Michael Weber: Random Bits and Pieces

New York Metropolitan Transport Authority

Did you know?

  • The Big Apple prefers Apple (and so does Irina)! Every other person you see on the streets or in the subway is wearing the iPod's trademark white ear buds (and if not, then perhaps because they exchanged them for Bose TriPort in-ear headphones which are advertised all over NYC.)
  • Otherwise, if you are not carrying a takeaway coffee in one hand and pressing a cell phone against your ear with the other, you are likely a tourist.
  • New Yorkers repair their streets with duct tape?! (Photo proof unfortunately lost.)
  • New Yorkers generally seem to prefer to have too much, and then some more (example courtesy of Katz's Deli).
  • In slightly related news, the number of obese people (and the average age) in New York sharply increases near the Newark Airport (EWR) gate where people are embarking to Fort Lauderdale, FL. In New York City itself I have hardly seen any, and those few looked like tourists.
  • Celebrities we ran into: Two NBA players (gosh, I am not a dwarf but BOY ARE THEY TALL!), Charlie Rose, Barbara Walters, Russel Simmons, and some more who looked all important and I had no clue who they were.

Oh and for a relaxing NYC experience, Yours Truly recommends:

  • Having a stroll through Central Park, preferably during the early evening on a day with nice weather.
  • Playing chess in the Village Chess Shop (Greenwich Village).
  • Stumbling upon some of the oddball art galleries and exhibitions in SoHo.
  • Eating out at a random place after walking through East Village and Lower East Side.
  • Raking a (mini) Karesansui in one of Chinatown's many shops. If you do it with enough determination, be prepared that other customers will be starting a conversation with you... ;)
  • Buying tickets for an (off-)Broadway show from tkts (avoid the waiting queues at Times Square by going to the lesser known office in Lower Manhattan), for example I Love You, You're Perfect... Now Change! (which is hilarious!) Remember to check about shows you might like beforehand. The ticket office provides no information at all, just titles.

p.s.: Many thanks to Greta for hosting us in Manhattan despite PLDI deadline pressure!

GNU PG logo

The MacGPG project provides GNU Privacy Guard (GPG) for MacOS X, along with a reference to quite some useful tools which help integrating it nicely with other applications.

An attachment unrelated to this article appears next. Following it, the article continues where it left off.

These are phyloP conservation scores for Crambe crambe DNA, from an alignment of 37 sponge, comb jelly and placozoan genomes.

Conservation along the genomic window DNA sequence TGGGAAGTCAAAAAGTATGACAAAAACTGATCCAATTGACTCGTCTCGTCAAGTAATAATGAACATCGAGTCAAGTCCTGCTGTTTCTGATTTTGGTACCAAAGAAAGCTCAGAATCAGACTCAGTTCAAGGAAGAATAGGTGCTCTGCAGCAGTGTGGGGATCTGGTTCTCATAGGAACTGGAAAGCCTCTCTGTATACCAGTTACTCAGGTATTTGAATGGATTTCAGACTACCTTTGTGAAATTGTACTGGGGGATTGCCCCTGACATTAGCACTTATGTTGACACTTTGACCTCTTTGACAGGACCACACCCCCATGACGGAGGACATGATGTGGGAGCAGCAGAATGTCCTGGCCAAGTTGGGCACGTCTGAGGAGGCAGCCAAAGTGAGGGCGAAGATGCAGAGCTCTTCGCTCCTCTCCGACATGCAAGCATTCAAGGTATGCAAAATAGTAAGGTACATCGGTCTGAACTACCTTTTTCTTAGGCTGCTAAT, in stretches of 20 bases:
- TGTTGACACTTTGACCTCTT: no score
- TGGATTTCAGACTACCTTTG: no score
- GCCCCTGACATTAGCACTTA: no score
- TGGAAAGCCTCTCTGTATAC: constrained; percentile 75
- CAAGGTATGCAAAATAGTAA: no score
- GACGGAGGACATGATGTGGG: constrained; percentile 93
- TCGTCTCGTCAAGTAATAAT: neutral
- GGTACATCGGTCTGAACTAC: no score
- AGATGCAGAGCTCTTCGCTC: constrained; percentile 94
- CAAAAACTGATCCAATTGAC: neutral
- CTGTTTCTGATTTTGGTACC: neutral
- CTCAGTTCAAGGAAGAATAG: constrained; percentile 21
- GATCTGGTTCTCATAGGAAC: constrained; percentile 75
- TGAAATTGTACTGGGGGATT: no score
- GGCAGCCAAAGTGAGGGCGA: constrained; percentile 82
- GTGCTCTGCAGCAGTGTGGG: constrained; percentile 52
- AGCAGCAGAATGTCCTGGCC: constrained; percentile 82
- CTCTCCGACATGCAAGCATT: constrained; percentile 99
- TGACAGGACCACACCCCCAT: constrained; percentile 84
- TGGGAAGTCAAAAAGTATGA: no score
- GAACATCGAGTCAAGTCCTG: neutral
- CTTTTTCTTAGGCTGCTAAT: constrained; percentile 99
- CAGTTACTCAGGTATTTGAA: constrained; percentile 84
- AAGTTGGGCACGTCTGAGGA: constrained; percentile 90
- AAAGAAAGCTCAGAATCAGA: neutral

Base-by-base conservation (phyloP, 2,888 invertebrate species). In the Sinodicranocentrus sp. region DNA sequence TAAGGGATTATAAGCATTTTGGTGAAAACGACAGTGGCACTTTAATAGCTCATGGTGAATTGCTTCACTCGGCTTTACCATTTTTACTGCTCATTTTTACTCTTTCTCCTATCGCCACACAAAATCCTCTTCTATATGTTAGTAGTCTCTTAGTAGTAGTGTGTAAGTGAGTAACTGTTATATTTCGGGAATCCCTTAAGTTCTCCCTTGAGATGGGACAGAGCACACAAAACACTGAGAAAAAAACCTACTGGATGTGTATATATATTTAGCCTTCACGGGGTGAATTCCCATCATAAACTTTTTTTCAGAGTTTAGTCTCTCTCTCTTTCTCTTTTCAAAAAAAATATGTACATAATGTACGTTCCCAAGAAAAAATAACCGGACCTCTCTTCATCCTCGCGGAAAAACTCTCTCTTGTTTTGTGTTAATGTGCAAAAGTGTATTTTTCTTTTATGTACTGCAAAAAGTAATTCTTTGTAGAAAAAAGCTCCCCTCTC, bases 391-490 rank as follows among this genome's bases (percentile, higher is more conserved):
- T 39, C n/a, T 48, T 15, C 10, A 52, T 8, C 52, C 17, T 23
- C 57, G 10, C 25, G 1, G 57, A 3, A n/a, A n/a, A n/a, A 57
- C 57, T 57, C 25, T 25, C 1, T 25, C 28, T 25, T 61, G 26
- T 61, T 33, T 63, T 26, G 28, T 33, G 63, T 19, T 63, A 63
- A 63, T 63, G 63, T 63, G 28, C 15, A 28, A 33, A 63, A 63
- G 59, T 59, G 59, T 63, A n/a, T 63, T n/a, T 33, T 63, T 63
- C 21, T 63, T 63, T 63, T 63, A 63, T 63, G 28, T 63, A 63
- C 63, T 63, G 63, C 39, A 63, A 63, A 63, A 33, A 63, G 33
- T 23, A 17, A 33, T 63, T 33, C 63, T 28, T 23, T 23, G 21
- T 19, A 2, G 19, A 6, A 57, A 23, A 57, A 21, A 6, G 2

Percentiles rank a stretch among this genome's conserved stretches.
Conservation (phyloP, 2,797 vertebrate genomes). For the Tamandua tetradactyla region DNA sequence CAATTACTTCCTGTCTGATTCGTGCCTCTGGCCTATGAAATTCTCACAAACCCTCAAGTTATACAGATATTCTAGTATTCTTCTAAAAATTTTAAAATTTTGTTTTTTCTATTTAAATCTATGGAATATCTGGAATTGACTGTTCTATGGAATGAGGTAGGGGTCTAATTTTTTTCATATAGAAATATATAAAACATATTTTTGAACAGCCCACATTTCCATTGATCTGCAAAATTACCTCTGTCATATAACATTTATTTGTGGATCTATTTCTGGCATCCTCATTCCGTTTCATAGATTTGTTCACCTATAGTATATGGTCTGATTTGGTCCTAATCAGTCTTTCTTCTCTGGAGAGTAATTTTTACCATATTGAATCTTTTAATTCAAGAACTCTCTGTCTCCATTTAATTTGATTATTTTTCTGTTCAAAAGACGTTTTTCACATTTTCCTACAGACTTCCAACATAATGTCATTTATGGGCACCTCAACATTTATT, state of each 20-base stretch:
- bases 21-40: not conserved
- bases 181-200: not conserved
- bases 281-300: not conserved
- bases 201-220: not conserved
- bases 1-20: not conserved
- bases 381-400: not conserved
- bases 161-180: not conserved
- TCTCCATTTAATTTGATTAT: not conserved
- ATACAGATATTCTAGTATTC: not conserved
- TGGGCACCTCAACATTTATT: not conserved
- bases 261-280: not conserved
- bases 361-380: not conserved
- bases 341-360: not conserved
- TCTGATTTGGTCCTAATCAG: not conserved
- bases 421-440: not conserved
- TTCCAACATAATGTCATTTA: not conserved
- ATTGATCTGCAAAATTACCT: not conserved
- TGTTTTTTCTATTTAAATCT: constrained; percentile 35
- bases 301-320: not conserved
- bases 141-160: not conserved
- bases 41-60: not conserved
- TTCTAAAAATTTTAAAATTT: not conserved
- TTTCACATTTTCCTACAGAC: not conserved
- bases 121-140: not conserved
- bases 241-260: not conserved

Actually, I switched to the MacPorts gnupg package recently, because I needed IDEA support. To compile it:

$ sudo port install gnupg +idea

In case you don't need IDEA, the MacGPG package works just fine.

Either way, if you install GPG make sure to have a look at the Links section. Especially GPG Keychain Access, GPGMail and ABKey are must-haves.

GNU PG logo

The ABKey plugin provides a nice add-on for Address Book if you are using GPG. When used together with the GPGMail plugin for Apple Mail, it also manages for each contact whether to send email by default signed or encrypted:

ABKey Screen shot

It's always fun to attend an automata theory lecture by Moshe Vardi (at FMCO 2006). Quoth:

Büchi automata — this is something you learned in high school... [audience gasps] well, a good one!

I am still not using Exposé to its fullest, I guess. The leap from ion is quite big, and I don't like that my desktop gets cluttered regularly. I feel that I have to shove around windows with the rodent too much.

With ion, that was simply not an issue, to the point that I did not notice for hours when my mouse was occasionally inoperational (switching between Trackpad and USB mouse after hiberation went wrong in rare circumstances due to driver issues).

In my current working mode, I use Exposé mostly during drag-and-drop operations, when the target window is partly or fully hidden by other windows (start dragging, activate Exposé with F9, move mouse over target window, press Space to select it).

I do not find myself using it to find windows in the desktop mess. For that, I mostly use the Dock, and I hide or iconize windows often. I also use virtual desktops (VirtueDesktops) to counter the mess, but the way the implementation operates irritates me mostly (later more on that).

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